One can sense Professor Tim Ryan’s passion for music by simply stepping into his office, a space filled with bass guitars and music posters. The audio engineering professor is a seasoned pro of the music industry and a passionate musician; Ryan has toured with the Avett Brothers and 10,000 Maniacs, worked extensively at music festivals across the country and is a devoted fan of reggae. At Webster, he wants to bring his dedication for crafting music to his students.
The Ampersand: What made you initially want to pursue a career in audio production?
Tim Ryan: If you look around, there are a million guitarists, a million people who can sing, but there’s not a lot of people who know how to make it all work. I found that I was better at that than being on stage.
Amp: What are your strongest influences in music and production?
TR: Early on, I did a lot of work on folk festivals like Bonnaroo, smaller stages like that. The people who influenced me the most were the people on those smaller stages. One band I worked with early on was The Avett Brothers — they started off in a tiny trailer. It’s healthy to look up to successful bands, but also to look up to people you work with.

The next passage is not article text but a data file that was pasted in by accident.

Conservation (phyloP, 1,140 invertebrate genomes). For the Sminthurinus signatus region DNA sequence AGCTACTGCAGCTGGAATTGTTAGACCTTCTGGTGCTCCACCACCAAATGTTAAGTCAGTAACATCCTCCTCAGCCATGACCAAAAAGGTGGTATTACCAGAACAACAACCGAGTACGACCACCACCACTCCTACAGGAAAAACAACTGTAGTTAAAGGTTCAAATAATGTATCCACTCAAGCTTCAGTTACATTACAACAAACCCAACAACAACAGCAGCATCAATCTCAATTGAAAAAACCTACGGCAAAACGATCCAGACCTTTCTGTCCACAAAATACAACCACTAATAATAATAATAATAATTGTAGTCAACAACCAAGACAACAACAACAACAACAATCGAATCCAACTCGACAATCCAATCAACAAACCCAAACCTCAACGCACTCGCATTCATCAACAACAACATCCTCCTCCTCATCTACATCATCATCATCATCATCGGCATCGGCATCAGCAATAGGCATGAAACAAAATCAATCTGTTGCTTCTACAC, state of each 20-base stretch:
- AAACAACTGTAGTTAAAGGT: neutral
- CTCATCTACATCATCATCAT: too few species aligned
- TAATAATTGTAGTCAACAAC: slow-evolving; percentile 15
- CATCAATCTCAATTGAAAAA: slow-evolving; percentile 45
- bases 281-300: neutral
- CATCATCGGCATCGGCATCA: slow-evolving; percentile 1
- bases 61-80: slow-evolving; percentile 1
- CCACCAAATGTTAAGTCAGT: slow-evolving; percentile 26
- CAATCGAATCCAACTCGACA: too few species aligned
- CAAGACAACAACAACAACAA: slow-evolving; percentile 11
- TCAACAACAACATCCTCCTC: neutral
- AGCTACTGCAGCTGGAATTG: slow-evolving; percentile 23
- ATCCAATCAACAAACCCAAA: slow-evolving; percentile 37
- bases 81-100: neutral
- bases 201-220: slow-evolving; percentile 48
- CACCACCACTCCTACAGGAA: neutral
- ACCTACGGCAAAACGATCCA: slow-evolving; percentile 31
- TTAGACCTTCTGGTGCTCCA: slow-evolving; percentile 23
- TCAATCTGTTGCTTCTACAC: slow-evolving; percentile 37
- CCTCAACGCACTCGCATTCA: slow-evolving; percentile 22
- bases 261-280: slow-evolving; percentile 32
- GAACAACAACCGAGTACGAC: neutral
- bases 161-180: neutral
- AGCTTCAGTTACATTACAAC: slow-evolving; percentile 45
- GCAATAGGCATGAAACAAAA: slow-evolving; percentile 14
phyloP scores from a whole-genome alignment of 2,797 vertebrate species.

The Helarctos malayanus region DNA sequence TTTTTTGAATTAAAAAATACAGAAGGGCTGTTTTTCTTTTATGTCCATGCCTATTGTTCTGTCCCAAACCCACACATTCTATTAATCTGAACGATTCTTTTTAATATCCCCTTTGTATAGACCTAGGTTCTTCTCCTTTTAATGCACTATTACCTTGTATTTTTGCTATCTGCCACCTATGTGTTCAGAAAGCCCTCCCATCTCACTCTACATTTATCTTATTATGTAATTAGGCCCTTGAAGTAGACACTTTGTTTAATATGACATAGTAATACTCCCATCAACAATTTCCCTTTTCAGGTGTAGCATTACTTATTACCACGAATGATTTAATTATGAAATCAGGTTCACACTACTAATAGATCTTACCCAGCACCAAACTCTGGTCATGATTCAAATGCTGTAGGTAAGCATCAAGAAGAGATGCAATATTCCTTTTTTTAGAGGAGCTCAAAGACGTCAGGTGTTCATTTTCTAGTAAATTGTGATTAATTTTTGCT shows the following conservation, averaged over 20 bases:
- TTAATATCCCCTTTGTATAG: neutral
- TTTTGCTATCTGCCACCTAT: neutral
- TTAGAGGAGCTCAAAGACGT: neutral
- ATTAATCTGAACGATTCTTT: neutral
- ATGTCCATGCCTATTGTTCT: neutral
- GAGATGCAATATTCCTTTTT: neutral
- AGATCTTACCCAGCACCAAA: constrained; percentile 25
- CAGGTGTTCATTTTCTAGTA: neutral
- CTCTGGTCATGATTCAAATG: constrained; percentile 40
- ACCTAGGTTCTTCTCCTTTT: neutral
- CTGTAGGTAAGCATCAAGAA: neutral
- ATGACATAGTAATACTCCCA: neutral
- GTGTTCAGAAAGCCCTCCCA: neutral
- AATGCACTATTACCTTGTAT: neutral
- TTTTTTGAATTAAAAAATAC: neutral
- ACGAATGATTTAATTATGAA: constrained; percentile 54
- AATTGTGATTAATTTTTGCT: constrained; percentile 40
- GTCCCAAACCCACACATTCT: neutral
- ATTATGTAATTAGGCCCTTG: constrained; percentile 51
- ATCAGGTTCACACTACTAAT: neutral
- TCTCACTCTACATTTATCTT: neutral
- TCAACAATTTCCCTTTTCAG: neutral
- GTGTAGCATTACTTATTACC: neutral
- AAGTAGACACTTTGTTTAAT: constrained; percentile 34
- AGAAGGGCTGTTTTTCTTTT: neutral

Amp: Could you describe your time with the Avett Brothers?
TR: I’ve probably worked with them twelve times. They are one of the many bands that came to some of the festivals I used to work at. I would describe them in two words: banjos and feedback. They are so loud on stage even with a banjo and a cello — you wouldn’t think they would be. They’re crazy and fun. They’re the only band I’ve seen break a cello string.
Amp: Is there any particular style of music you enjoy working with most?
TR: Probably reggae, particularly dub reggae. There are a lot of special effects and work that you put into the music from the sound engineer’s perspective. There’s a lot of delays and augmentations that aren’t naturalistic.
Amp: What moment did you realize this was the career that you wanted?
TR: I don’t think there was a moment, I just realized that it was the career path I was on. Probably the first time I was on tour, there were a lot of people who were doing this as a college job, but going to school for something else. I realized I had a level of dedication and interest that none of them had. I realized that this is something I would like to do not just for the rest of college, but a very long time.
Amp: What advice would you give students interested in an audio career?
TR: It’s a very rewarding field. You get to create, you get to control. But it’s not all fun and games. It’s incredibly rewarding but it’s a lot of hard work.
Story: Ian Scott
Photos: Julia Peschel